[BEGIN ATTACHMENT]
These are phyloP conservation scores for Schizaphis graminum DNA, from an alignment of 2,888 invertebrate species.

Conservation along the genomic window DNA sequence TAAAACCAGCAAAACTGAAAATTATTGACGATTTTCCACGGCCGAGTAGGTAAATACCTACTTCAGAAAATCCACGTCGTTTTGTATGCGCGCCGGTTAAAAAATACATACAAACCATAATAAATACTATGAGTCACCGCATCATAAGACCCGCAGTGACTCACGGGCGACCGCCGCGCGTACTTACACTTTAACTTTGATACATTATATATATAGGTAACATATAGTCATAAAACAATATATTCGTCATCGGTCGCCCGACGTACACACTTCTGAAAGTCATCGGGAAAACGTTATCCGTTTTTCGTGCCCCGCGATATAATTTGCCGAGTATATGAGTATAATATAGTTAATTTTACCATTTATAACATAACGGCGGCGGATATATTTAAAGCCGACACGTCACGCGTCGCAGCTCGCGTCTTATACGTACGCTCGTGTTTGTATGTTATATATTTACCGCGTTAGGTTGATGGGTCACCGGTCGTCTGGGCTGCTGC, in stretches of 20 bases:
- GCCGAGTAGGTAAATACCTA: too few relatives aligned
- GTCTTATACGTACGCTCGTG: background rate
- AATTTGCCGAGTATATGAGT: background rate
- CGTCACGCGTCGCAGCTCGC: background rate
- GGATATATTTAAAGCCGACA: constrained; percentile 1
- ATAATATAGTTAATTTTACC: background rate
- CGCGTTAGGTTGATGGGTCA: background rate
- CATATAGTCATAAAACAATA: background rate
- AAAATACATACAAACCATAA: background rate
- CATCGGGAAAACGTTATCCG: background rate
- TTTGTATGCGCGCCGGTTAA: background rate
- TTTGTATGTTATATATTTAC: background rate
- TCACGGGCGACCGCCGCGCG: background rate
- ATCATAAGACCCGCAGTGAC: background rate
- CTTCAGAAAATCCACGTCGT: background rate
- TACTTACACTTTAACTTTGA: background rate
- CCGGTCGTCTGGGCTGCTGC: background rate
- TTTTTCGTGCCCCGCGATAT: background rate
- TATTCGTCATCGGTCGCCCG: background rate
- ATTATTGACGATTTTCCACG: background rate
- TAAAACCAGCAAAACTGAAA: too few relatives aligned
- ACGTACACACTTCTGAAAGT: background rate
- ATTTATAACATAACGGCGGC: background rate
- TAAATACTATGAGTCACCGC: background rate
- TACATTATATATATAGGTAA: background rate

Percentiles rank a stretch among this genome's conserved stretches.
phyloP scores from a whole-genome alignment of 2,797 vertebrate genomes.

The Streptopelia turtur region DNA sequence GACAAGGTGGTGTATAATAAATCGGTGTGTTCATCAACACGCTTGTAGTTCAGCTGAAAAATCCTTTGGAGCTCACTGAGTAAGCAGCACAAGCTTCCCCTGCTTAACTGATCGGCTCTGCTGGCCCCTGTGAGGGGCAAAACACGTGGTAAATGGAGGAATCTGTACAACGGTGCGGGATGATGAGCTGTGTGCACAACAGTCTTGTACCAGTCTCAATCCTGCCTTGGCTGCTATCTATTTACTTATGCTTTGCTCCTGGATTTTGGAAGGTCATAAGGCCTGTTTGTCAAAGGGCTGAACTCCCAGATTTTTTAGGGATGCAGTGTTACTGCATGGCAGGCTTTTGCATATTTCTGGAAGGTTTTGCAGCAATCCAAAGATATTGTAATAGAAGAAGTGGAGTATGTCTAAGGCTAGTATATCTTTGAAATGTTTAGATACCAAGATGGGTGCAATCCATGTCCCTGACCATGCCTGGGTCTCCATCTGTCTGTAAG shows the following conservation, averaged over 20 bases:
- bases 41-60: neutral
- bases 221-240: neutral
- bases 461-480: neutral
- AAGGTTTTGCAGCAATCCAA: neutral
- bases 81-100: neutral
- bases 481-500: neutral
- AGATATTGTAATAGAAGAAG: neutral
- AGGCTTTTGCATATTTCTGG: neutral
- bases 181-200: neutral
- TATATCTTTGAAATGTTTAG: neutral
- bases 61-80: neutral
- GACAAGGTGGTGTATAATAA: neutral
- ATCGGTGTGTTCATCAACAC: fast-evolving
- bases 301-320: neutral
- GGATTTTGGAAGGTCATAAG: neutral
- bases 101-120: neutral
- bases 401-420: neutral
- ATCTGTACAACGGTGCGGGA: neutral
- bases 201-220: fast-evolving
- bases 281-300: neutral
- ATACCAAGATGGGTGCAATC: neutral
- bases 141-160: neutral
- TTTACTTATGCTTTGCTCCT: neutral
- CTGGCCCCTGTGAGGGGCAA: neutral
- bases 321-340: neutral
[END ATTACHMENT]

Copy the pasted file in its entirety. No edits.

These are phyloP conservation scores for Schizaphis graminum DNA, from an alignment of 2,888 invertebrate species.

Conservation along the genomic window DNA sequence TAAAACCAGCAAAACTGAAAATTATTGACGATTTTCCACGGCCGAGTAGGTAAATACCTACTTCAGAAAATCCACGTCGTTTTGTATGCGCGCCGGTTAAAAAATACATACAAACCATAATAAATACTATGAGTCACCGCATCATAAGACCCGCAGTGACTCACGGGCGACCGCCGCGCGTACTTACACTTTAACTTTGATACATTATATATATAGGTAACATATAGTCATAAAACAATATATTCGTCATCGGTCGCCCGACGTACACACTTCTGAAAGTCATCGGGAAAACGTTATCCGTTTTTCGTGCCCCGCGATATAATTTGCCGAGTATATGAGTATAATATAGTTAATTTTACCATTTATAACATAACGGCGGCGGATATATTTAAAGCCGACACGTCACGCGTCGCAGCTCGCGTCTTATACGTACGCTCGTGTTTGTATGTTATATATTTACCGCGTTAGGTTGATGGGTCACCGGTCGTCTGGGCTGCTGC, in stretches of 20 bases:
- GCCGAGTAGGTAAATACCTA: too few relatives aligned
- GTCTTATACGTACGCTCGTG: background rate
- AATTTGCCGAGTATATGAGT: background rate
- CGTCACGCGTCGCAGCTCGC: background rate
- GGATATATTTAAAGCCGACA: constrained; percentile 1
- ATAATATAGTTAATTTTACC: background rate
- CGCGTTAGGTTGATGGGTCA: background rate
- CATATAGTCATAAAACAATA: background rate
- AAAATACATACAAACCATAA: background rate
- CATCGGGAAAACGTTATCCG: background rate
- TTTGTATGCGCGCCGGTTAA: background rate
- TTTGTATGTTATATATTTAC: background rate
- TCACGGGCGACCGCCGCGCG: background rate
- ATCATAAGACCCGCAGTGAC: background rate
- CTTCAGAAAATCCACGTCGT: background rate
- TACTTACACTTTAACTTTGA: background rate
- CCGGTCGTCTGGGCTGCTGC: background rate
- TTTTTCGTGCCCCGCGATAT: background rate
- TATTCGTCATCGGTCGCCCG: background rate
- ATTATTGACGATTTTCCACG: background rate
- TAAAACCAGCAAAACTGAAA: too few relatives aligned
- ACGTACACACTTCTGAAAGT: background rate
- ATTTATAACATAACGGCGGC: background rate
- TAAATACTATGAGTCACCGC: background rate
- TACATTATATATATAGGTAA: background rate

Percentiles rank a stretch among this genome's conserved stretches.
phyloP scores from a whole-genome alignment of 2,797 vertebrate genomes.

The Streptopelia turtur region DNA sequence GACAAGGTGGTGTATAATAAATCGGTGTGTTCATCAACACGCTTGTAGTTCAGCTGAAAAATCCTTTGGAGCTCACTGAGTAAGCAGCACAAGCTTCCCCTGCTTAACTGATCGGCTCTGCTGGCCCCTGTGAGGGGCAAAACACGTGGTAAATGGAGGAATCTGTACAACGGTGCGGGATGATGAGCTGTGTGCACAACAGTCTTGTACCAGTCTCAATCCTGCCTTGGCTGCTATCTATTTACTTATGCTTTGCTCCTGGATTTTGGAAGGTCATAAGGCCTGTTTGTCAAAGGGCTGAACTCCCAGATTTTTTAGGGATGCAGTGTTACTGCATGGCAGGCTTTTGCATATTTCTGGAAGGTTTTGCAGCAATCCAAAGATATTGTAATAGAAGAAGTGGAGTATGTCTAAGGCTAGTATATCTTTGAAATGTTTAGATACCAAGATGGGTGCAATCCATGTCCCTGACCATGCCTGGGTCTCCATCTGTCTGTAAG shows the following conservation, averaged over 20 bases:
- bases 41-60: neutral
- bases 221-240: neutral
- bases 461-480: neutral
- AAGGTTTTGCAGCAATCCAA: neutral
- bases 81-100: neutral
- bases 481-500: neutral
- AGATATTGTAATAGAAGAAG: neutral
- AGGCTTTTGCATATTTCTGG: neutral
- bases 181-200: neutral
- TATATCTTTGAAATGTTTAG: neutral
- bases 61-80: neutral
- GACAAGGTGGTGTATAATAA: neutral
- ATCGGTGTGTTCATCAACAC: fast-evolving
- bases 301-320: neutral
- GGATTTTGGAAGGTCATAAG: neutral
- bases 101-120: neutral
- bases 401-420: neutral
- ATCTGTACAACGGTGCGGGA: neutral
- bases 201-220: fast-evolving
- bases 281-300: neutral
- ATACCAAGATGGGTGCAATC: neutral
- bases 141-160: neutral
- TTTACTTATGCTTTGCTCCT: neutral
- CTGGCCCCTGTGAGGGGCAA: neutral
- bases 321-340: neutral